In this season of Lent we are paying attention to the spiritual practices that help us center our lives around the Living God made know in Jesus of Nazareth. Today I want to introduce us to the habit of Lectio Divina, a spiritual way of ruminating with scripture so that we can live into God’s will for our lives. Listen to the following introduction:
A very ancient art, practiced at one time by all Christians, is the technique known as lectio divina – a slow, contemplative praying of the Scriptures which enables the Bible, the Word of God, to become a means of union with God. This ancient practice has been kept alive in the Christian monastic tradition, and is one of the precious treasures of Benedictine monastics and oblates. Together with the Liturgy and daily manual labor, time set aside in a special way for lectio divina enables us to discover in our daily life an underlying spiritual rhythm. Within this rhythm we discover an increasing ability to offer more of ourselves and our relationships to the Father, and to accept the embrace that God is continuously extending to us in the person of his Son Jesus Christ. (This is the introduction to Accepting the Embrace of God: The Ancient Art of Lectio Divina by Fr. Luke Dysinger, OSB).
"Six days later, Jesus took with him Peter and James and his brother John and led them up a high mountain, by themselves. And he was transfigured before them, and his face shone like the sun, and his clothes became dazzling white. Suddenly there appeared to them Moses and Elijah, talking with him. Then Peter said to Jesus, "Lord, it is good for us to be here; if you wish, I will make three dwellings here, one for you, one for Moses, and one for Elijah." While he was still speaking, suddenly a bright cloud overshadowed them, and from the cloud a voice said, "This is my Son, the Beloved; with him I am well pleased; listen to him!" When the disciples heard this, they fell to the ground and were overcome by fear. But Jesus came and touched them, saying, "Get up and do not be afraid." And when they looked up, they saw no one except Jesus himself alone (Matthew 17:1-8, NRSV).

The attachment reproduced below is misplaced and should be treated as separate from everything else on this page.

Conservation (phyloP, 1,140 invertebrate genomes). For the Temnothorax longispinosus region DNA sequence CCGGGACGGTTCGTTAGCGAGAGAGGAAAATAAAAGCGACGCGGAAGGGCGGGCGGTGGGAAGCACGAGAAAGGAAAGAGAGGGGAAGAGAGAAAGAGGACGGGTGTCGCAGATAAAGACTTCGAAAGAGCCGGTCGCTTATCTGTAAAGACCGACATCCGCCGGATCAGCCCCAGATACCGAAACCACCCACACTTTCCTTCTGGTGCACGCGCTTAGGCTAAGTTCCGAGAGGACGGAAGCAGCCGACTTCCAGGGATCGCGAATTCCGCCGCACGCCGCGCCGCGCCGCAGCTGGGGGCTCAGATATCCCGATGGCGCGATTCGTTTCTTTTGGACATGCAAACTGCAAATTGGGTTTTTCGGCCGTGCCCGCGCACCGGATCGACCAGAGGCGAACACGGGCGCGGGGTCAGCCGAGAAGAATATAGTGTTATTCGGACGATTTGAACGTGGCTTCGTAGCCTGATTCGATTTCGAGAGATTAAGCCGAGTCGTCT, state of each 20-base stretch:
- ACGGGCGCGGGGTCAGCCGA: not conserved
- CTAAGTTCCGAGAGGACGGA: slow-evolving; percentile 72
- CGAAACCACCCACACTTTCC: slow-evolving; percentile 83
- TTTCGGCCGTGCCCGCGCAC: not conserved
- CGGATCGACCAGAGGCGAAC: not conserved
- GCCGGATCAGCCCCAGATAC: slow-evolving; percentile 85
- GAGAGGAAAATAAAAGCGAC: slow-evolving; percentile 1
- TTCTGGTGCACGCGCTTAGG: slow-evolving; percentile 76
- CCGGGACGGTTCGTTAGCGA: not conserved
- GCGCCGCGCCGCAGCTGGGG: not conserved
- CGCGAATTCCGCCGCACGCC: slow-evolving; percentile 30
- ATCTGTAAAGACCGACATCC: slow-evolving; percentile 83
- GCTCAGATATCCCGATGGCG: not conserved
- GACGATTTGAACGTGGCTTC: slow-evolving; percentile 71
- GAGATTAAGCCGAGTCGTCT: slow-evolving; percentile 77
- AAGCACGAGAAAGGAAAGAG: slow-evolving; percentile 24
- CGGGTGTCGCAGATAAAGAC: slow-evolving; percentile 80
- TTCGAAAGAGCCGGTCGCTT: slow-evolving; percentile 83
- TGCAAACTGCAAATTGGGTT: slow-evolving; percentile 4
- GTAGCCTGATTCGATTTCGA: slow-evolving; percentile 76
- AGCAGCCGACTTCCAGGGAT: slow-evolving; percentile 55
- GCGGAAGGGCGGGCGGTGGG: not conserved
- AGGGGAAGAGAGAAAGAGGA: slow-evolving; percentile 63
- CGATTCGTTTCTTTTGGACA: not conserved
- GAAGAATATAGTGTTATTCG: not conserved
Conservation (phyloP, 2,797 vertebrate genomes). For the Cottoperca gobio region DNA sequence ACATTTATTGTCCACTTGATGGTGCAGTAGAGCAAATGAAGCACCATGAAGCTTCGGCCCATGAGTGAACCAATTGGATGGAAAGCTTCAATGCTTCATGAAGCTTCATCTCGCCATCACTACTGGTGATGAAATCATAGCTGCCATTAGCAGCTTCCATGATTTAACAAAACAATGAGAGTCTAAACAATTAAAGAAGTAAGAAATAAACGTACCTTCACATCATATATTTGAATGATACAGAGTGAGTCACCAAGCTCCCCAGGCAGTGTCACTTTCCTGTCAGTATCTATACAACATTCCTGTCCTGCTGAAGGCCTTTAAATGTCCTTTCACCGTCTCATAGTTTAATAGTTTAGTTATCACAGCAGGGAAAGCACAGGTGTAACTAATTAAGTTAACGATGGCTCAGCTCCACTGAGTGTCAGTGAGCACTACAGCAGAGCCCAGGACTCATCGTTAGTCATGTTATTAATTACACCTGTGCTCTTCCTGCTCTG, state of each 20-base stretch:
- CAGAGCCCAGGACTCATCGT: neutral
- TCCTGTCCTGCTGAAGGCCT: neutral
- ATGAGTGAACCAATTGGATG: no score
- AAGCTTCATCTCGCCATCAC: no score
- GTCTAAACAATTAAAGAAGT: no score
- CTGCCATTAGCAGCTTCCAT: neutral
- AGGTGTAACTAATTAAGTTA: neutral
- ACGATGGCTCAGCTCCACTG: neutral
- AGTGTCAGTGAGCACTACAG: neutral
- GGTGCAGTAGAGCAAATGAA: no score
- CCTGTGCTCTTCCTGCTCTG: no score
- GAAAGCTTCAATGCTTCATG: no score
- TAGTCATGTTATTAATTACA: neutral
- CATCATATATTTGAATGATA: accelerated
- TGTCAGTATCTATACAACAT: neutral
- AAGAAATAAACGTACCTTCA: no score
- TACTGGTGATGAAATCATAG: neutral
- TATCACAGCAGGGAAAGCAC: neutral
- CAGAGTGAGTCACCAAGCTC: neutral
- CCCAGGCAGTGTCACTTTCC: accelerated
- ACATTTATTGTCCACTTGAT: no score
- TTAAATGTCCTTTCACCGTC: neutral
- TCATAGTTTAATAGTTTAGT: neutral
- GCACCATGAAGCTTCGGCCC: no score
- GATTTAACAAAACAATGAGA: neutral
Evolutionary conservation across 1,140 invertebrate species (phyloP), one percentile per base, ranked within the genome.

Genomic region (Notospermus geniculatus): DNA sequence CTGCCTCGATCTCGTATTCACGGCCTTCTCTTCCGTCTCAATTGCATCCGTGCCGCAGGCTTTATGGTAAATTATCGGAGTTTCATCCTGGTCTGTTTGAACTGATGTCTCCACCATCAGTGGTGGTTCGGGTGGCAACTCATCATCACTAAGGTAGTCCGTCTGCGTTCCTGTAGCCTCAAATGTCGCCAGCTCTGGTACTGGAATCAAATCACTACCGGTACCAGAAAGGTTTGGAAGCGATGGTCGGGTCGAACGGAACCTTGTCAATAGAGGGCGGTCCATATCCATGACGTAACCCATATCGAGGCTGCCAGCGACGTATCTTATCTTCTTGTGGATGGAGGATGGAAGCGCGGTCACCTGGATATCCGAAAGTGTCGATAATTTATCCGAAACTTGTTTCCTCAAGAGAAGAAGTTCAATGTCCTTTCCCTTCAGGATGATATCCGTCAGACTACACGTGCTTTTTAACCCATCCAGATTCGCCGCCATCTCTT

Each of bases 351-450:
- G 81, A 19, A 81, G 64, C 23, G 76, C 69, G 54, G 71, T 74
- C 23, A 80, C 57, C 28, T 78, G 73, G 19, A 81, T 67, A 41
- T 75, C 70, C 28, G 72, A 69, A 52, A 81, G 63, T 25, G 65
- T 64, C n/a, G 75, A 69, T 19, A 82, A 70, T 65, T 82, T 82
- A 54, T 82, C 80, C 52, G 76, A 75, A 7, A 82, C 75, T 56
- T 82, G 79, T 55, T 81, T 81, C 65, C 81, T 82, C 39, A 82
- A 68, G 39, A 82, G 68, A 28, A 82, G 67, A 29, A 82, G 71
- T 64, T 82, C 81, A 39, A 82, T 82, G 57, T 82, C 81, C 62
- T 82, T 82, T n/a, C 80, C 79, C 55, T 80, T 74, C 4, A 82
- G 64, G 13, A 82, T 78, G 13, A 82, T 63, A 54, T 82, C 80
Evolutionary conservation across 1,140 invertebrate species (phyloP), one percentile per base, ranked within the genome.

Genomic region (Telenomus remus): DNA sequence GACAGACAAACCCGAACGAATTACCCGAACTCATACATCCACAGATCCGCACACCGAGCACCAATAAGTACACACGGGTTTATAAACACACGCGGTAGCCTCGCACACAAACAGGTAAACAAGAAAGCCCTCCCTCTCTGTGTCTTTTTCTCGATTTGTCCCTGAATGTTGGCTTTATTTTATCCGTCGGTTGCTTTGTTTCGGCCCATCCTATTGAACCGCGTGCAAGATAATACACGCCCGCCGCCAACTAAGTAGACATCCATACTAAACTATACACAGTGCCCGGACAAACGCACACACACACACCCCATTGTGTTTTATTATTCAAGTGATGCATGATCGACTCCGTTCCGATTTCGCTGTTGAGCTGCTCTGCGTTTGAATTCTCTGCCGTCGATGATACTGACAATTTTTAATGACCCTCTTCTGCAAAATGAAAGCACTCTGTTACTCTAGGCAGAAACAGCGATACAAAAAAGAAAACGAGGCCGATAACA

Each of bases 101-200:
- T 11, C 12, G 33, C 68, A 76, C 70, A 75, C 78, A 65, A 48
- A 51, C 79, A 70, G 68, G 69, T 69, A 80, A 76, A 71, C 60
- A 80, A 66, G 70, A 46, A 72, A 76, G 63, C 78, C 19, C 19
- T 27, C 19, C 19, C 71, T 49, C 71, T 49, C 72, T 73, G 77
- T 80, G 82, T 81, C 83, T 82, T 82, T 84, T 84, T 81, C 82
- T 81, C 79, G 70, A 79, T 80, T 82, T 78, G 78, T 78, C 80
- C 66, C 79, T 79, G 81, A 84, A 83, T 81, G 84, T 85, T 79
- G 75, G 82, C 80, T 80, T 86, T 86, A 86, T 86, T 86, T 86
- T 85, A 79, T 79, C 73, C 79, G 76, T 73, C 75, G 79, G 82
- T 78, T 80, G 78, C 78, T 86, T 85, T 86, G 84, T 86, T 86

Scripture: "While [Peter] was still speaking, suddenly a bright cloud overshadowed them, and from the cloud a voice said, ‘This is my Son, the Beloved; with him I am well pleased; listen to him!’" (Matthew 17:5, NRSV, alternate "my Beloved Son").
Observation: Jesus has travelled to a mountaintop to pray with Peter, James, and John – three "pillar" of the early church. While they are there Jesus is transfigured, his face shines like the sun, and his clothes turn "dazzling white" (in the Greek literally brighter than any earthly bleach can make them) and with him are Moses and Elijah. In many ways this is Mose and Elijah, Israel’s great prophets, having a half time pep talk with Jesus. Jesus knows he is headed toward Jerusalem and death on a cross. He has told the disciples this, but they had difficulty accepting his word. Jesus even had to rebuke Peter about "the suffering of the Son of Man" moments after Peter’s had proclaimed him "the Christ, the Son of the Living God." Peter does not recognize what is happening on the mountain, but he knows he wants to stay there (and who wouldn’t!). With an eager to please attitude Peter asks if they build some shelters so they can hang around for a while (forever!). God intervenes and says in essence "close your mouth" and "listen to my Beloved Son."
Application: Today I will work toward listening to Jesus, God’s Beloved Son. This is harder than it looks. I often speak first and ask questions later. Ready-fire-aim/speak is the common sequence of responding to others for many of us. Listening to God allows us to refocus our lives into a ready-aim-fire/speak attitude of offering the right word to the right person at the right moment. But that has to start with "listen to my Beloved Son."
Prayer: Lord Jesus Christ, you are the Beloved Son of God, and you invite us to become God’s sons and daughters – your brothers and sisters. Grant us peace so that we can still our hearts, minds, and mouths long enough to listen to you. Give us grace so that we might listen to the words, the cries, the laughter, and even the shouts of those around us. And when we have listened, really listened, give us the wisdom to offer the appropriate word. Amen.